The final season of Game of Thrones and pantsers vs plotters

The final episode of Game of Thrones is a couple days away and this final season has unfairly (IMO) been getting a lot of heat. In some ways I do agree with the heat but in most ways I disagree.

The shortened seasons (seven and eight) has hurt the show’s ending. Eight more than seven. But ever since that quick end to Littlefinger at the end of season seven, I knew this was going to happen. Littlefinger had seasons worth of schemes and he was building towards something with Sansa (in the books, his scheming is more pronounced and it’s Littlefinger and Varys that are the true players of the Game of Thrones and everyone else are just their pawns). We never got to see where it was all leading because the writers knew the end was coming and had to start bringing closure to the many storylines.

That meant a quick end to Littlefinger. His story was closed, but it was roughly handled. All that build-up and scheming came to nothing.

It’s gotten worse this season.

People are blaming the writers, and well they could have done a better job, they had so many stories they had to complete and only so much time in which to do it. Hell, I think George R.R. Martin is going to have the same issue. I don’t see how he can resolve everything in just two books.

Which leads to things like the Night’s King.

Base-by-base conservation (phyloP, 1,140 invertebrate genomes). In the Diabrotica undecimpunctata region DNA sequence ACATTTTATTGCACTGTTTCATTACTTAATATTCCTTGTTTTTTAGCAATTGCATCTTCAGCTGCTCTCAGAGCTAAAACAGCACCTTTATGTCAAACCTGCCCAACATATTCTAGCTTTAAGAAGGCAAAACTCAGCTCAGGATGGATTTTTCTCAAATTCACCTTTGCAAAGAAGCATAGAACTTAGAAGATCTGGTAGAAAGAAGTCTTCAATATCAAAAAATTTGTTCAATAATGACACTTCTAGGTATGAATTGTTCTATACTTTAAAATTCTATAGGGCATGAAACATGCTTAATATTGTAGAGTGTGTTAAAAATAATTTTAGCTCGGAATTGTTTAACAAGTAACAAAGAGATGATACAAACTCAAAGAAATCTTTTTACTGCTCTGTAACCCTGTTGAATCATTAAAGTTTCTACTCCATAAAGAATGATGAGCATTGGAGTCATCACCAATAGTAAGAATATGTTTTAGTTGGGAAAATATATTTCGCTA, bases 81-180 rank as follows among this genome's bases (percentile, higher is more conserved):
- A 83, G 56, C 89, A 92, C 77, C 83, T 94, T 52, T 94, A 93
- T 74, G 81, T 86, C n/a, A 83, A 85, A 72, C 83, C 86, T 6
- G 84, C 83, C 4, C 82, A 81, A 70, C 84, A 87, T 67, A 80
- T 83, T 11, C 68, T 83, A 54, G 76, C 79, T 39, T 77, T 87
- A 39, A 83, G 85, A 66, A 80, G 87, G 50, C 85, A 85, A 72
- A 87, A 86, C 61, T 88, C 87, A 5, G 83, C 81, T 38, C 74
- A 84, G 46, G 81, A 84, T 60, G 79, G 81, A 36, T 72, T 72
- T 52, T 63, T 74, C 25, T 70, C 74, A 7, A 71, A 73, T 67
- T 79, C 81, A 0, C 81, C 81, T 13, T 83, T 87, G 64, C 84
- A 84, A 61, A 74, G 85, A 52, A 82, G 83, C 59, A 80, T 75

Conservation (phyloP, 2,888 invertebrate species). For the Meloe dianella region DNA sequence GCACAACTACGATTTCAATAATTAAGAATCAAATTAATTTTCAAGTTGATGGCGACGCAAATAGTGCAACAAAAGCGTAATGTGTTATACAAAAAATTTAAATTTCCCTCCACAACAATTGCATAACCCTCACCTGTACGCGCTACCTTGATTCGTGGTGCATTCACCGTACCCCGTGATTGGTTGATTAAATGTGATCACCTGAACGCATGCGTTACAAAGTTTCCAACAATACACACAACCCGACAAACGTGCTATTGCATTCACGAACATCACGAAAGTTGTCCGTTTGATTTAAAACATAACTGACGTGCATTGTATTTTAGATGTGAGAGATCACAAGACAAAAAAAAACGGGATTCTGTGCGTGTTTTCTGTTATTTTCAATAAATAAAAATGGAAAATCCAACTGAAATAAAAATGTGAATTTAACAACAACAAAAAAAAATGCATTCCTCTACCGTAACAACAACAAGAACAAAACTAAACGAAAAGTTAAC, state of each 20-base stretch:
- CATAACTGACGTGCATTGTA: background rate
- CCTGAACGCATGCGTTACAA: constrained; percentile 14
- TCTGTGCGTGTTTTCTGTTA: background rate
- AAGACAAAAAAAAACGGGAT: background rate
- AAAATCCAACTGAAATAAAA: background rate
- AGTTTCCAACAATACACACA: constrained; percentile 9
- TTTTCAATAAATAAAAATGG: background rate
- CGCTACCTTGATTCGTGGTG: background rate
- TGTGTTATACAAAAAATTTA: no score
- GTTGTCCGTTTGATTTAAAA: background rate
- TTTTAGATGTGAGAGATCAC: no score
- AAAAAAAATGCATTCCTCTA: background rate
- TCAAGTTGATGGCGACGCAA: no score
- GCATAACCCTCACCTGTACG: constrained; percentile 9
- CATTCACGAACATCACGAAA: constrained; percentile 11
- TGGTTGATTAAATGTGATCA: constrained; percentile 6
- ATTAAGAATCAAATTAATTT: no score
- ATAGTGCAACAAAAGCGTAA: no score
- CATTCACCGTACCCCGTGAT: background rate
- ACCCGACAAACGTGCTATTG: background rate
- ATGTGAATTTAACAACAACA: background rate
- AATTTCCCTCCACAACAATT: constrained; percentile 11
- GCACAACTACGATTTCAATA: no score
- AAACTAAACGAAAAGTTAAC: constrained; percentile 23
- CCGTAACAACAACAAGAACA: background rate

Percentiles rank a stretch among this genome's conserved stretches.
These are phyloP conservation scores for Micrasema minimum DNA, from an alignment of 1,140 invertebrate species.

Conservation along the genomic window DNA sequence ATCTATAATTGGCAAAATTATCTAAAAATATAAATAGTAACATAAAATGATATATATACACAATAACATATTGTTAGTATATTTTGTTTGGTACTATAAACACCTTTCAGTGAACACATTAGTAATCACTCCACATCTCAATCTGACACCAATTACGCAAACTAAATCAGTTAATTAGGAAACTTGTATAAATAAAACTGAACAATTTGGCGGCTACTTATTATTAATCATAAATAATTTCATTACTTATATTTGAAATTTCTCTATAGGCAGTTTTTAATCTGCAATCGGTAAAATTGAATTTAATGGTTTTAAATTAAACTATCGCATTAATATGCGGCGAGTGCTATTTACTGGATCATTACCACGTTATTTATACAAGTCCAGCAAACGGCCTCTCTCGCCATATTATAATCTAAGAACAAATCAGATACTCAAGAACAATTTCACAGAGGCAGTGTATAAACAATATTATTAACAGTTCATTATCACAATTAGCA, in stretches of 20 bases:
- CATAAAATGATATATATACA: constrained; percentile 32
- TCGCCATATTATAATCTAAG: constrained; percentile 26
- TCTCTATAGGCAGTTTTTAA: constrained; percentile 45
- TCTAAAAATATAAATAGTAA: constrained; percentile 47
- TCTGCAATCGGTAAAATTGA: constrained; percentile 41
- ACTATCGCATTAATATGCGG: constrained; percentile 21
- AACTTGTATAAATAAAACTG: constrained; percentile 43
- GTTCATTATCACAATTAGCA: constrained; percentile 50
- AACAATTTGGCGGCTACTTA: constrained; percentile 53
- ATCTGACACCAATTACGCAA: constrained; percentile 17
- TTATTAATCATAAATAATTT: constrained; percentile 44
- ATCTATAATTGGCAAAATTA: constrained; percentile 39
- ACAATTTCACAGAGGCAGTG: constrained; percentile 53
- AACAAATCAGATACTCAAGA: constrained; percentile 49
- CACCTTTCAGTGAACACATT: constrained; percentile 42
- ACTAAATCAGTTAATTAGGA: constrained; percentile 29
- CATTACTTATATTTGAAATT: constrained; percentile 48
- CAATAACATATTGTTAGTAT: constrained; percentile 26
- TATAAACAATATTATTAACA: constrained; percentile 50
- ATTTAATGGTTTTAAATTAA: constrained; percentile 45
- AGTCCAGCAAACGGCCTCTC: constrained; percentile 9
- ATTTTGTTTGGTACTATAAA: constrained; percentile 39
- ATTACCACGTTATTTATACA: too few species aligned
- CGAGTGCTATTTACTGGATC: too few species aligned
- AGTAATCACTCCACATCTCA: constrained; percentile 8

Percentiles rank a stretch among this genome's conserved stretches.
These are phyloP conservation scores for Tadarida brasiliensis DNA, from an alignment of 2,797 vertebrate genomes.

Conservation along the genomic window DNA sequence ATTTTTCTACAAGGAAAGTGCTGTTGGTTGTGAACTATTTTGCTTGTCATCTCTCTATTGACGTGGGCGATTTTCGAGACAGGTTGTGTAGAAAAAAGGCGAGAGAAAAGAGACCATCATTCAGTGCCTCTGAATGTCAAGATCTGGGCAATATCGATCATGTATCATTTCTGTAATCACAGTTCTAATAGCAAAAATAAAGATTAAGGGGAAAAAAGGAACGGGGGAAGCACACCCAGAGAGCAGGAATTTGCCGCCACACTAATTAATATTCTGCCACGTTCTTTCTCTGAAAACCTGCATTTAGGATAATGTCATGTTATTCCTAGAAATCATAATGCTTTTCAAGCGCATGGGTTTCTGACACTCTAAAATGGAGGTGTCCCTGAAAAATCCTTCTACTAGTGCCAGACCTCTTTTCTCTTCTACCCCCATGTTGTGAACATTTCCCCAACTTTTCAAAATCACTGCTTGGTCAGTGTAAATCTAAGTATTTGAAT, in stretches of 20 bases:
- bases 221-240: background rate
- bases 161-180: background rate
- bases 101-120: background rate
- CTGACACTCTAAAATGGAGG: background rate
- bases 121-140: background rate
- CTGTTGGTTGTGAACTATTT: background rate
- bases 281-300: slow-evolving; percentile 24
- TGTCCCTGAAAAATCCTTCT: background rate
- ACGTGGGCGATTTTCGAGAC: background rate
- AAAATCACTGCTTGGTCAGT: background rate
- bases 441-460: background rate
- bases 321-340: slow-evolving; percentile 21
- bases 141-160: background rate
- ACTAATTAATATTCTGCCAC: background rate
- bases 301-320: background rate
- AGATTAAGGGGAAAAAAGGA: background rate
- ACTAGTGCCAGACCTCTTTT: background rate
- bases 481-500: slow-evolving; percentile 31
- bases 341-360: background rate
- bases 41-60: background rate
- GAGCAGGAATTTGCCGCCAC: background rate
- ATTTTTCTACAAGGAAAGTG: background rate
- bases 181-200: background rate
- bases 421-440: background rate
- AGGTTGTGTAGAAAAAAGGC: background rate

All that build-up, all that backstory and it got resolved in one horrible (tactically) fight and one stab of a blade bringing an end to the threat. The Night’s King ended up being a hollow threat. He tore down the wall. He had legions of undead wights. And just one little knife thrust ended it all.

Disappointing.

That’s the part where I agree with all the disappointment and heat the show is getting. But I disagree because well the show is being rushed towards the end, it has to be because there is so much to wrap up and so little time.

This season was going to be disappointing. There was no other way. Aside from the ending not going to ever live up to fan expectation (which is a whole other topic), the rushed feeling and quick resolution to some of the stories was always going to leave a sour taste in people’s mouths.

There was a series of posts on twitter that got into why this was a lot better than I ever could.

read it here

Pantsers vs plotters.

There really is no right way to write and both are good and both produce good stories (Stephen King and Lee Child are two pantsers). George R.R. Martin is a pantsers. He has an idea where the story is ending but he lets the characters decide how it gets there. That’s why there’s a lot of fluff, new point of view characters, etc.. in his books. This led to the problem with the show when it started outpacing the source material (personally, I don’t think anything should adapt an unfinished work, GoT is evidence of why that is). The show writers didn’t know where the various storylines would go because GRRM didn’t really know either. So they had all this build-up and no clear guidance on where to take it. It’s hard to tell what to keep and what to cut when don’t know how important it’ll end up being.

I’m more of a pantser. I know where I want the story to end and I know some major points of the story (and sometimes I even write those points first before the beginning). I don’t do an outline of actions or all the plots. I mentally know some stops along the way but I let the characters choose the path and try to guide them to the points I want.

Like I said, there is no right way to write.

But if you’re going to adapt something, should probably know how it’s all going to end first.

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